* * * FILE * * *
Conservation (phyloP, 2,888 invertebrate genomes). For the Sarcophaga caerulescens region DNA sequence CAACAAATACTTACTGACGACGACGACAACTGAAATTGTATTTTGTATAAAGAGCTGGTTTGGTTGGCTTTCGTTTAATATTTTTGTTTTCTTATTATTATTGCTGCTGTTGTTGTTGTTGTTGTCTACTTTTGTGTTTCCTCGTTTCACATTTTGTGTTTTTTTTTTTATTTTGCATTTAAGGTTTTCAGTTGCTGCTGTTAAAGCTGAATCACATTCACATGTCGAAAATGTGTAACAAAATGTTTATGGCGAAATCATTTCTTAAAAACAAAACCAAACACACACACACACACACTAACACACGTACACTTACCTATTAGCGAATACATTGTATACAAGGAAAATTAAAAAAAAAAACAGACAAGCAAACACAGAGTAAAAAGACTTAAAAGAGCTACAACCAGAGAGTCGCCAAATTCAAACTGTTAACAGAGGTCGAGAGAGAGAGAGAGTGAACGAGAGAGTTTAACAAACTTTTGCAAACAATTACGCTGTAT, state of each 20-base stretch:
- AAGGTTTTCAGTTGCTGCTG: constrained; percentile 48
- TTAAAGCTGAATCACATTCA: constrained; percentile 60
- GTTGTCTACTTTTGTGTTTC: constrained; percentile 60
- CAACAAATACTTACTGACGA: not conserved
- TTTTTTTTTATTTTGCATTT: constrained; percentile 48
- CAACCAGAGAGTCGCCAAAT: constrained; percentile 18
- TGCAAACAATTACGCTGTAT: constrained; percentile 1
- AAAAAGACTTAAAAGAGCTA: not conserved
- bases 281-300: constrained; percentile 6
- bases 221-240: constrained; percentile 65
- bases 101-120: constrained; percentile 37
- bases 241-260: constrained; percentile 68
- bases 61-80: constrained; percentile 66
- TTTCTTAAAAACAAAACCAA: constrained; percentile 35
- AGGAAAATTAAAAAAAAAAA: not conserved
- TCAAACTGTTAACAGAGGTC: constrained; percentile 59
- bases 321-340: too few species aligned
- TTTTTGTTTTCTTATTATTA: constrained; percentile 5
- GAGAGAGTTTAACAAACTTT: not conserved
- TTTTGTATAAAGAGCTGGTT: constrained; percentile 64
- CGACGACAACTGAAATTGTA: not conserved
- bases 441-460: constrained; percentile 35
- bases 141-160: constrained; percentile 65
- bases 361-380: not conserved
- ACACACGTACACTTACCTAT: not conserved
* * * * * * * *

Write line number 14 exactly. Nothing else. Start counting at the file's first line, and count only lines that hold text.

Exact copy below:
- bases 61-80: constrained; percentile 66